Independent truckers in Baltimore went back to work at the ports Wednesday after voting to affiliate with the International Longshoremen's Assn.
But their counterparts in the Southeast are exploring the prospect of organizing. And the Vancouver port is rolling out a new system to speed up truck movement after its independent truckers stayed off the job for a month this summer.
Members of the United Container and Rail Haulers Assn. in Baltimore voted unanimously be become part of the ILA after a week-long strike. However, since the drivers are independent owner-operators and therefore can't legally be represented by a union, what that will do for the truckers isn't clear.
The ports of Vancouver, BC, in Canada and the ports of Seattle and Tacoma, WA, have seen similar job actions in recent months. The Vancouver truckers won an hourly wage agreement rather than the per-container pay that is standard. The Washington drivers put their strike on hold for a month to give the ports time to try to address the problems.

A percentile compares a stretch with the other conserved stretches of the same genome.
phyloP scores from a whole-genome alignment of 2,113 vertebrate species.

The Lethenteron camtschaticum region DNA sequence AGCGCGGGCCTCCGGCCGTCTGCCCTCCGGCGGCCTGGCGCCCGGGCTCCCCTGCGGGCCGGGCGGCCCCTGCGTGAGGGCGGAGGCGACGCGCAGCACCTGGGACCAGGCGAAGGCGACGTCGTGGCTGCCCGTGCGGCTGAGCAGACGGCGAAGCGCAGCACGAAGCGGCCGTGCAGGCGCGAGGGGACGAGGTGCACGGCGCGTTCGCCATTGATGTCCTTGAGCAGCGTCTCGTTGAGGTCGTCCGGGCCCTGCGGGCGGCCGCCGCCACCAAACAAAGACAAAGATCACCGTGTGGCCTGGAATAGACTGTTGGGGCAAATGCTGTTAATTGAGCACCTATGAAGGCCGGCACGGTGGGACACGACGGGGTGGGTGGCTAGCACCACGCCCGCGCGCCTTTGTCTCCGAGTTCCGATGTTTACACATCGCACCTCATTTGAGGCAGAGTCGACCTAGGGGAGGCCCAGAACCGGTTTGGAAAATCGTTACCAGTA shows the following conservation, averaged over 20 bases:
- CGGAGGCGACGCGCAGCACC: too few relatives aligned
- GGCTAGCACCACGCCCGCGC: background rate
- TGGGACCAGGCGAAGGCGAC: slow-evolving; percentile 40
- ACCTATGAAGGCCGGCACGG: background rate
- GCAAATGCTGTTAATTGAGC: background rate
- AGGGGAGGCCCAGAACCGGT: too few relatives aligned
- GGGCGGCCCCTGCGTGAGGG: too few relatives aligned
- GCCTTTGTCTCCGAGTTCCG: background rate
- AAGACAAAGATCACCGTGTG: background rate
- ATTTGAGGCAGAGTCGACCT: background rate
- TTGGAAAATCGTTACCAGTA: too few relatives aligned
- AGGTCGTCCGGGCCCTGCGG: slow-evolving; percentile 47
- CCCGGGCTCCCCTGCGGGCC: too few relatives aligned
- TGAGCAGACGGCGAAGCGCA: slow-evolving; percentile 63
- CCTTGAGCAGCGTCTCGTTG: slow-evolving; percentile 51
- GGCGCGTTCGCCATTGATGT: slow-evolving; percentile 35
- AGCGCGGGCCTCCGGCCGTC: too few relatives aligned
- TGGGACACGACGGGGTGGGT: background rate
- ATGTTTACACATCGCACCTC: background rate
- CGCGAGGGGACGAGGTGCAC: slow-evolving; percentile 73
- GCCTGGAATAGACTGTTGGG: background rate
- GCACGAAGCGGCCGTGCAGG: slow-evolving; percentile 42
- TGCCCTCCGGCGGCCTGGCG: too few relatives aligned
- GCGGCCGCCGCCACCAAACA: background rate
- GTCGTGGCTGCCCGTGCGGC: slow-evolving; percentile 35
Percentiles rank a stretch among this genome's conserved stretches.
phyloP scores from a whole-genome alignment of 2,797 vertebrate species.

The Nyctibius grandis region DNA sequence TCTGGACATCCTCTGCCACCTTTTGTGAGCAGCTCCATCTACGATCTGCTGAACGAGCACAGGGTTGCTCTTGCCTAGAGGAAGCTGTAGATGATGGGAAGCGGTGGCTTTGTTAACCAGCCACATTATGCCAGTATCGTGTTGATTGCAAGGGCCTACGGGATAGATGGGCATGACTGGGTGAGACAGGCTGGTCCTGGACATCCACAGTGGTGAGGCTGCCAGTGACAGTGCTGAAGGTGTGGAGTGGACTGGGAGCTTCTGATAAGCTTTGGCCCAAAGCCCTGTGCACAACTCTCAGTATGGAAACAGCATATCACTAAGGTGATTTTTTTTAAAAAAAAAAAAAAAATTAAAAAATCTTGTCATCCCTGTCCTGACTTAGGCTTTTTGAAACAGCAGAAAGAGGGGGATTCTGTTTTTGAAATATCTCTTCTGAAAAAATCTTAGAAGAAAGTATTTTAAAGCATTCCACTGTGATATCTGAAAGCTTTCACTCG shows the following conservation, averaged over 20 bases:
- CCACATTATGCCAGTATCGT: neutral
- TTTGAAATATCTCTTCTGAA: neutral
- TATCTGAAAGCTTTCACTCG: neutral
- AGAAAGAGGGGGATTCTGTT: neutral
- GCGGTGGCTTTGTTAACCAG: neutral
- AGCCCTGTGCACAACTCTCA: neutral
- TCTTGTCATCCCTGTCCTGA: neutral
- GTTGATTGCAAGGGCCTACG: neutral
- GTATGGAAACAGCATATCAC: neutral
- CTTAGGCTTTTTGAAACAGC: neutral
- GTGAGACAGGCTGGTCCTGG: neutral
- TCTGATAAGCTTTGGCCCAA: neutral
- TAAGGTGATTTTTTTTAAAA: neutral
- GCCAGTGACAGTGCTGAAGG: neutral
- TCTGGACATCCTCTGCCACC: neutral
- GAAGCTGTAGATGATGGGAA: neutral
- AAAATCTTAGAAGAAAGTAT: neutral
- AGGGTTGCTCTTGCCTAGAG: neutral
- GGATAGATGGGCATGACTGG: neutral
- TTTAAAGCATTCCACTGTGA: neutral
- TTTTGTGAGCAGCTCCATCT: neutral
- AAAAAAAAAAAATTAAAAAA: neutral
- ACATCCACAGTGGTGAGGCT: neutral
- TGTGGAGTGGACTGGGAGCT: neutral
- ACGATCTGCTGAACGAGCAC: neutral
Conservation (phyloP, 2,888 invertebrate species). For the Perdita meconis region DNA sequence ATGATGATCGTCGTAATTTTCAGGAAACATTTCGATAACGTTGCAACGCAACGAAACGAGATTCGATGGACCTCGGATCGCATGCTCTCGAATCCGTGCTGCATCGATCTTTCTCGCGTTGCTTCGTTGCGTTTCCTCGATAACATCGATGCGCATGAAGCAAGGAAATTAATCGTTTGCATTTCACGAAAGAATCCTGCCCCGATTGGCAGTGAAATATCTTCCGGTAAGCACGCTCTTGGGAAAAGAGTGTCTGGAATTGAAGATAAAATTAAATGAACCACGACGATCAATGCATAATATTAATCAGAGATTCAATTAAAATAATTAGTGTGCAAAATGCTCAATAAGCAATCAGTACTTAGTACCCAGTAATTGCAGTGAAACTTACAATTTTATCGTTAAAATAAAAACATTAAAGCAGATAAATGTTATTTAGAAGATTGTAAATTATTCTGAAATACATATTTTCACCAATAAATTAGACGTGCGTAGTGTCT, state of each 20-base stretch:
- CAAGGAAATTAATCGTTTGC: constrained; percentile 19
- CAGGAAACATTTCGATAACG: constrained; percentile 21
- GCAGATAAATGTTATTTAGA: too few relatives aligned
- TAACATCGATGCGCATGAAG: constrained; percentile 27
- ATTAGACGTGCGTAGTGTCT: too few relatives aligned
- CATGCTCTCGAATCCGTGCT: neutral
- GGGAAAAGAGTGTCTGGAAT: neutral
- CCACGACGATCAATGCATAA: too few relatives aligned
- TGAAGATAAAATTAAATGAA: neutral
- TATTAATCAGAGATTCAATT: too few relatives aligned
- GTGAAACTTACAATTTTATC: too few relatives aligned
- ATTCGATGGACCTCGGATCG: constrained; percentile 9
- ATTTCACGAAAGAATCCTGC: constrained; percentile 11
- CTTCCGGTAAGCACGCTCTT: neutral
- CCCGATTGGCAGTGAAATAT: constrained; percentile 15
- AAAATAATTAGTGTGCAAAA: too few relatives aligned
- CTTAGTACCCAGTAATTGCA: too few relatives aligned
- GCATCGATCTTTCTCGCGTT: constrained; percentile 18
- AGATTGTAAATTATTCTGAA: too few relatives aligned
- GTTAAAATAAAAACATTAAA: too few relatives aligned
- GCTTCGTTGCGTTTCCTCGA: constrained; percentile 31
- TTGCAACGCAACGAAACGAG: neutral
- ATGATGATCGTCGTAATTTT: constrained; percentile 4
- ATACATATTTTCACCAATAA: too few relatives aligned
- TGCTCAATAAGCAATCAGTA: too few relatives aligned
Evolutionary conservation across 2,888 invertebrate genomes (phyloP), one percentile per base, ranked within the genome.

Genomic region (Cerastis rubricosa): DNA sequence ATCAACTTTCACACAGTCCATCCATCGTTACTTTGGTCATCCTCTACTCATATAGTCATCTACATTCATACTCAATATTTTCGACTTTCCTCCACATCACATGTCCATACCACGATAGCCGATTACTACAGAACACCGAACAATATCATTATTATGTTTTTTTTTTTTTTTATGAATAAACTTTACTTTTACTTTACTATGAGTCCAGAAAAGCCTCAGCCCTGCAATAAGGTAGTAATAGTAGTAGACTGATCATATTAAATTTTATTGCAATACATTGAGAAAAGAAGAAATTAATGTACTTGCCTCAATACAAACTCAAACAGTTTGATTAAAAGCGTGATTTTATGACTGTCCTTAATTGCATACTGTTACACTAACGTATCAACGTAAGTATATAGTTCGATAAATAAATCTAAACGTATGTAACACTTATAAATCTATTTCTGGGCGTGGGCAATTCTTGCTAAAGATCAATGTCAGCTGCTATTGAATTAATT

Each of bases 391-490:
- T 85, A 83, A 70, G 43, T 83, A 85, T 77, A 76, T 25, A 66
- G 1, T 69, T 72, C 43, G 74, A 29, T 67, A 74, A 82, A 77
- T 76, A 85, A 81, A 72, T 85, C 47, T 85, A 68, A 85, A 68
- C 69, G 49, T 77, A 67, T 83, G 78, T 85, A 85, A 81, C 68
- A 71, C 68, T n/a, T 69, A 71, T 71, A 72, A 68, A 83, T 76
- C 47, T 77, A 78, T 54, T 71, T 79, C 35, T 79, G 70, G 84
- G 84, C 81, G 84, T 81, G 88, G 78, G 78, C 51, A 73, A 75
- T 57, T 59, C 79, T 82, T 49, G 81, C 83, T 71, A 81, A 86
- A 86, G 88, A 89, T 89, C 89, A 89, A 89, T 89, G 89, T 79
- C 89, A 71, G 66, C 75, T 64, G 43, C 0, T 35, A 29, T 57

The Vancouver Port Authority is rolling out a new container terminal scheduling system. The truck reservation system, which begins Sept. 27, is designed to provide specific time slots for VPA-licensed carriers so they can be handled more efficiently.
Encouraged by these actions, container haulers in the Southeast are exploring the prospect of unionizing or even starting their own drayage company. The actions are being coordinated by the United Container Movers Assn. in Savannah, GA, Charleston, SC, Jacksonville, FL, and Norfolk, VA. Like the Baltimore truckers, the Southeast haulers are seeking an ILA affiliation to help them address problems such as long wait times and unroadworthy container chassis.